Around 13.1 miles I ran into Chuck, an old training partner from P2, aka "Diesel," who was running his 30th consecutive TCM. (Hence the nickname given to him by our then-coach.) I was actually so happy to run into him because he usually runs a very even pace and he wasn't looking to immediately drop anyone he might be running with, like me, so the moral support really helped. I tossed my arm warmers somewhere along Lake Nokomis as weather kept improving, but I was still cold and couldn't believe I was still needing my jacket. Diesel and I chatted a bit and ran together from mile 13 to about mile 20, past Minnehaha Falls, up West River Road (where Micah was cheering!), across Franklin Bridge, and down East River Road in St. Paul. On West River Road my stomach was still hurting a little and I'm pretty sure it was the gels, thought I've used this brand a lot and have never had issues. Diesel and I just kept running through the water stops together and I started taking Powerade instead of water at all the stops to keep on top of calories and electrolytes since I was pretty much done with the thought of consuming more of the chocolate gel that was bothering my stomach. And I needed to make sure I didn't bonk.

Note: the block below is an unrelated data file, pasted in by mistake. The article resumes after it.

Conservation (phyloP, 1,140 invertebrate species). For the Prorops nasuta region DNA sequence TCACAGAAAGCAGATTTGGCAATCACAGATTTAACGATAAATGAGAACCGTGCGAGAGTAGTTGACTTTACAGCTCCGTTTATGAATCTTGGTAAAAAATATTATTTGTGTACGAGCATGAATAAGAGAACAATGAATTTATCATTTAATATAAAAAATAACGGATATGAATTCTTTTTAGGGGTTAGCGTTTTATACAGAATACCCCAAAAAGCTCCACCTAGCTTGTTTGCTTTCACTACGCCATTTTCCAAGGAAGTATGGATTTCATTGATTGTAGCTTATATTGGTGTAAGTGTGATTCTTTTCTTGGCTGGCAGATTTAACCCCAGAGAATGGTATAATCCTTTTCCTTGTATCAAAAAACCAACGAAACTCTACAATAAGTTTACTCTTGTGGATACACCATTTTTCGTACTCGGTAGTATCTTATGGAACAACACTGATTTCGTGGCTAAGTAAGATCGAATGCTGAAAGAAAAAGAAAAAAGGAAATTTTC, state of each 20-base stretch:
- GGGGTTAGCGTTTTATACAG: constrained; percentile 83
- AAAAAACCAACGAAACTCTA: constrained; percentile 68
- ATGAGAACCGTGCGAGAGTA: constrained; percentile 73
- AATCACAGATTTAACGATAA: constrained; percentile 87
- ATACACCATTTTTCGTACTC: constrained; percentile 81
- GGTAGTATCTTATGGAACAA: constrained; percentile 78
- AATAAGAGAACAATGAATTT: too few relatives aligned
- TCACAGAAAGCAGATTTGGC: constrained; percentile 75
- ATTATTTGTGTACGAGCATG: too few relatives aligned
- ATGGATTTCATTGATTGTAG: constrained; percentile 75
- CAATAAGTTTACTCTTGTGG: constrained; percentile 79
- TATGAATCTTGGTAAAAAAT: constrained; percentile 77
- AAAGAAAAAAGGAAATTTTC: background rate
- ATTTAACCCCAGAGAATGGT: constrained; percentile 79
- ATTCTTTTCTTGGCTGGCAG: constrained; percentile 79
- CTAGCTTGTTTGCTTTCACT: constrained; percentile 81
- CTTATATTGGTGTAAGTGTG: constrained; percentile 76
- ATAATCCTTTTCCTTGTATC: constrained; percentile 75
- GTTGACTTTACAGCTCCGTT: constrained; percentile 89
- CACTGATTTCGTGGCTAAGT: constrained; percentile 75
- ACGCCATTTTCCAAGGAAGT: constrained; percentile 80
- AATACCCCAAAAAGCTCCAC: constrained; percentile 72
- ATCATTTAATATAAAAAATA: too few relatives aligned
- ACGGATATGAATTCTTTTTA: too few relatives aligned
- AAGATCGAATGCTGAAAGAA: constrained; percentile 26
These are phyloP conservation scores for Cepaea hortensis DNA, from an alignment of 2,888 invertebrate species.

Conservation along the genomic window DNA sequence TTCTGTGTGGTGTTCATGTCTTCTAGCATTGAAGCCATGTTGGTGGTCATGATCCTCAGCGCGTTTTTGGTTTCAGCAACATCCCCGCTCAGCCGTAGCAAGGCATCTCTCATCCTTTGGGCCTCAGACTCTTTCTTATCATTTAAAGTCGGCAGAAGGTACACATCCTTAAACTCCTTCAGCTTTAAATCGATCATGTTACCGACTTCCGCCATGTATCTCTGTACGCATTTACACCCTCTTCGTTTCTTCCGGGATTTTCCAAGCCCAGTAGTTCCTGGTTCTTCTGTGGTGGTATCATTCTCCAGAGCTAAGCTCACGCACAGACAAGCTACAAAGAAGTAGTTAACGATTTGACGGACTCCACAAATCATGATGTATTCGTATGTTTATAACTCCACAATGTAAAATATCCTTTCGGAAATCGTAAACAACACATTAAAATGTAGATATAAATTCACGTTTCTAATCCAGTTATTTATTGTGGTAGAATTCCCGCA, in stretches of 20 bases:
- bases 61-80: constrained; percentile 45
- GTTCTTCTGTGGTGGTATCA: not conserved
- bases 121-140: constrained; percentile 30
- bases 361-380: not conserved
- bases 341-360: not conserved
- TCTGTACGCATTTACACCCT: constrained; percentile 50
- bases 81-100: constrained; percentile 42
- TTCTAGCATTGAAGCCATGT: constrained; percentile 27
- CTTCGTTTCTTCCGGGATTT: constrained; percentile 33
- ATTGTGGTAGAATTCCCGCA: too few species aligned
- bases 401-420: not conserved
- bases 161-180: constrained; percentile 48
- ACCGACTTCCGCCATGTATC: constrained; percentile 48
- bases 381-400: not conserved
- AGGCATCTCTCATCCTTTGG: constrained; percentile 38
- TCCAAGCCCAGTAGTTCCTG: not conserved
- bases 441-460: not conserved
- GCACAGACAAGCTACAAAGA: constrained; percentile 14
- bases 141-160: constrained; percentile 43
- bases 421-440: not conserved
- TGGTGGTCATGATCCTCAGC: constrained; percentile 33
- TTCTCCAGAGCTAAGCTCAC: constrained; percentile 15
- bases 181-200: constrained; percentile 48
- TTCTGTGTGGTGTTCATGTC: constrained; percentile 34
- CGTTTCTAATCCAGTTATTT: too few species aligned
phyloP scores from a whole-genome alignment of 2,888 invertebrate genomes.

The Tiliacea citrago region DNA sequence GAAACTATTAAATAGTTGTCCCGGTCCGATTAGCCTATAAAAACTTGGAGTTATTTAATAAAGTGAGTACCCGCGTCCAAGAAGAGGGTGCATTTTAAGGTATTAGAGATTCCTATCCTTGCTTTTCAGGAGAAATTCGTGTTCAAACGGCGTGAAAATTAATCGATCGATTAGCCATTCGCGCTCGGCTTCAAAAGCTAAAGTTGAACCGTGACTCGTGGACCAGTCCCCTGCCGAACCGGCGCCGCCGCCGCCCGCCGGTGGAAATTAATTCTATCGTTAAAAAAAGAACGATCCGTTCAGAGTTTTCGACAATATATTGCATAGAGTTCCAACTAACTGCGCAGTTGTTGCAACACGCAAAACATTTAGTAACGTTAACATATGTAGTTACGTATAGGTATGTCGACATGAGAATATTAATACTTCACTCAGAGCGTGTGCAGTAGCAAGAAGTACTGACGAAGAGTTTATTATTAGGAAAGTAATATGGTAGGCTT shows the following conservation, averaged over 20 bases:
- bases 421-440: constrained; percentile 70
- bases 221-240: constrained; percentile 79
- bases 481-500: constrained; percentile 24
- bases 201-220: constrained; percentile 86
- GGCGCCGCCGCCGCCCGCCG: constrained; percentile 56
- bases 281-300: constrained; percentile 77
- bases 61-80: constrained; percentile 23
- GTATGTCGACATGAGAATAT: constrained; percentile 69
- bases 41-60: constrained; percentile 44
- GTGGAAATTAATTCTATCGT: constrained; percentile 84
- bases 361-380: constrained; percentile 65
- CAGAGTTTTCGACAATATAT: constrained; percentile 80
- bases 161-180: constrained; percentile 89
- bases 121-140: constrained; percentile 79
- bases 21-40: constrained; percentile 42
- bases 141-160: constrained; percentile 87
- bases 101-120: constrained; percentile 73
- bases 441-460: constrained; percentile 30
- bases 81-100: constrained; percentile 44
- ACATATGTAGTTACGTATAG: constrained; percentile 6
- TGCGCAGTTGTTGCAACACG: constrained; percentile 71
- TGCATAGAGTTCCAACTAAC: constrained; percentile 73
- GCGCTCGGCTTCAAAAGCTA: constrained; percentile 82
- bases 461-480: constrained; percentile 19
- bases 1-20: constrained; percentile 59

At mile 20 I finally felt warm enough to toss my jacket. At the water stop after mile 20 I grabbed two cups of Powerade and got those down, of course also getting some in my eye, but then couldn't find Diesel anywhere. I checked in front of me and then behind me about five times but I couldn't find him so I kept going. I looked him up after the race and it looks like he slowed down a fair amount and finished 13 minutes behind me. I certainly didn't feel like I was in a position to drop anyone I was running with, but I guess I did. At this point I was at the hill leading up to St. Thomas near mile 21 and strangely started feeling like I could pick up the pace. I got up the hill and got myself up onto Summit Ave. This is usually where the carnage starts, but I felt great. I focused on drawing energy from the crowd. The crowds on Summit are particularly encouraging, probably in response to the general look of the runners in the last miles. I went between feeling strong and then feeling odd pains in my feet and even some shin cramping. Not shinsplits--shin cramping. I guess there's a first time for everything. In response, I just kept downing Powerade and getting down one of my spare non-chocolate gels, and keeping myself moving forward at a reasonable pace.